The White House is to launch its National Microbiome Initiative, a new project aimed at studying the microscopic organisms living in the environment as well as in human bodies. The initiative, worth $121 million, is expected to shed light on the impact of the microscopic organisms on our health, the environment as well as on the overall global climate.
The Obama administration has already invested almost one billion dollars in microbiome research over the period 2012-2014. On top of the amount supported by federal funds, the new research will also benefit from major financial assistance from private groups, which pledged to contribute with $400 million. The participating organizations include NASA, the U.S. Department of Agriculture (USDA) and the Bill and Melinda Gates Foundation.
Microbiomes are communities of microorganisms that live on our skin, in our gut, and everywhere around us in animals, plants, the soil, and the oceans. They affect life on earth at such a profound level that, when becoming dysfunctional, they become associated with human diseases as well as with ecological disruptions and decreased agricultural productivity. Despite its high importance for life on earth, the field of microbiome research still suffers from gaps of knowledge. The White House initiative aims to address that and also encourage researchers to conduct comparative studies of microorganisms across several ecosystems.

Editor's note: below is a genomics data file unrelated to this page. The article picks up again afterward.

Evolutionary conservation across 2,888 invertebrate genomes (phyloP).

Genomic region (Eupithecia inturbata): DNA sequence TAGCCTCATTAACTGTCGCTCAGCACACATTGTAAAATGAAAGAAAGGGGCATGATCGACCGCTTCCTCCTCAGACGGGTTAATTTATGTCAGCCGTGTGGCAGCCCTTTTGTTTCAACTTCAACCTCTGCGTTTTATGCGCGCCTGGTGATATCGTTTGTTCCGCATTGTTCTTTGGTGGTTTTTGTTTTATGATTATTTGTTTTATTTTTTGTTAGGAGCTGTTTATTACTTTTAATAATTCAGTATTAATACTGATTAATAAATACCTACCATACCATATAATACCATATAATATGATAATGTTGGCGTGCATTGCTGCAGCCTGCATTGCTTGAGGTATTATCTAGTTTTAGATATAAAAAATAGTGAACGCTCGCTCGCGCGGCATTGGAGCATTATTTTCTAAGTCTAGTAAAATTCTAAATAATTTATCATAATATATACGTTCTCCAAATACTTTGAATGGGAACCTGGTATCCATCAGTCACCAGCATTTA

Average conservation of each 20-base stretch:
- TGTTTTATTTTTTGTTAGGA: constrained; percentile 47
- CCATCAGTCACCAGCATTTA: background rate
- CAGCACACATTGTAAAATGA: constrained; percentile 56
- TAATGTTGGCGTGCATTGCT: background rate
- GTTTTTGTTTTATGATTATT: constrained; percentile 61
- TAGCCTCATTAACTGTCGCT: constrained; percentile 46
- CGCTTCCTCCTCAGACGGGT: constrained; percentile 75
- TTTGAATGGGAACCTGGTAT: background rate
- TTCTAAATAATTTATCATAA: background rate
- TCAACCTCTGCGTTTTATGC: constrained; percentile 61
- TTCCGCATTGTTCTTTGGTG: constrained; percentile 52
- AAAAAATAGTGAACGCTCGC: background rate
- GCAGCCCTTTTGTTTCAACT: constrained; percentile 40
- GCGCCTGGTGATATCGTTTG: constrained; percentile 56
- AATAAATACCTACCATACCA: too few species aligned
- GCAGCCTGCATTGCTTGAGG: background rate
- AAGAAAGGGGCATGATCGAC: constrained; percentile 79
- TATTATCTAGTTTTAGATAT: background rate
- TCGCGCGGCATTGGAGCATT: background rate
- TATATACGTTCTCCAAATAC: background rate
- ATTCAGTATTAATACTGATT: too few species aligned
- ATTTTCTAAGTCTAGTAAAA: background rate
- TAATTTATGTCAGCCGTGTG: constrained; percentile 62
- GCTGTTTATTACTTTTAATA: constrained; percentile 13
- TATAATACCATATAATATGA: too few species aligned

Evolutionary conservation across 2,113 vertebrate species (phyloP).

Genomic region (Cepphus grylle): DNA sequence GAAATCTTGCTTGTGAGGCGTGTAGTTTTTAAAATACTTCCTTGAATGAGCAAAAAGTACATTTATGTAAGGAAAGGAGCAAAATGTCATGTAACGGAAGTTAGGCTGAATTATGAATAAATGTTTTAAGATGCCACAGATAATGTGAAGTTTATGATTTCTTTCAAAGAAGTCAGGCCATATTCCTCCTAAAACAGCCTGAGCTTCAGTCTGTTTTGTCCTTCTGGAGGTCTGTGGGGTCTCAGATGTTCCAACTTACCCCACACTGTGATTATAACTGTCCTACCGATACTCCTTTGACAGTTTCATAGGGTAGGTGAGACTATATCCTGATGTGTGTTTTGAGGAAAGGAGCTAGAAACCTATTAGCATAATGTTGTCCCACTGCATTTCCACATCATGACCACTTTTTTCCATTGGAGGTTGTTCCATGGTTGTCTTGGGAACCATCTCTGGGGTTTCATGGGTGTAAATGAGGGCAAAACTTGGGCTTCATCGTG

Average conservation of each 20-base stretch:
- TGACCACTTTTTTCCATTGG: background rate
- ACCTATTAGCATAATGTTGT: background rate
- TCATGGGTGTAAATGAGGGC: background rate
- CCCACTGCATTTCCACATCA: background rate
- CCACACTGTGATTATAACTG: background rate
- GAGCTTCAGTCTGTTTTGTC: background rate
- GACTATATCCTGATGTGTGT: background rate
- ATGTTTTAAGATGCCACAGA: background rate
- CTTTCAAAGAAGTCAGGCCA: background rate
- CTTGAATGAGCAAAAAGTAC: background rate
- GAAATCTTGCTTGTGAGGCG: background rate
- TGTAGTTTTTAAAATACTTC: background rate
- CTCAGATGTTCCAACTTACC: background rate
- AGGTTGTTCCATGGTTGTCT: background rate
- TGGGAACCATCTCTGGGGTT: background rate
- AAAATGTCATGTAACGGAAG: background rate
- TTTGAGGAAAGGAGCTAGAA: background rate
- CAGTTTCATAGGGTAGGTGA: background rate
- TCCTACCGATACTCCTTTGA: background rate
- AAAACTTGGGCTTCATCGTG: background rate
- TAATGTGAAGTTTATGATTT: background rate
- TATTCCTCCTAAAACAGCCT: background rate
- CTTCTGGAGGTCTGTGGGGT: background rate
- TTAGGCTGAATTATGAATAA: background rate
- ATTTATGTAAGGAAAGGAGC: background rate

The research will look into how fungi, bacteria and microbes work and study their influence on our and our planet’s lives. It is expected to will provide new information on how the microbes affect our health, causing allergies or even more serious diseases, such as asthma and even diabetes. But the initiative has an even wider scope: it will study the way microorganisms influence the environment, for example, the way marine ecosystems respond to an oil spill, and possibly provide clues on how they impact global climate.
The National Microbiome Initiative is expected to have a major impact on the field of microbiome research, Jo Handelsman, associate director for Science and Technology at the White House estimates. This view is also supported by Martin Blaser, director of the Human Microbiome Project at the New York University, who believes that the new initiative of the Obama administration can lead to the emergence of a new field of study that can influence the lives of future generations.
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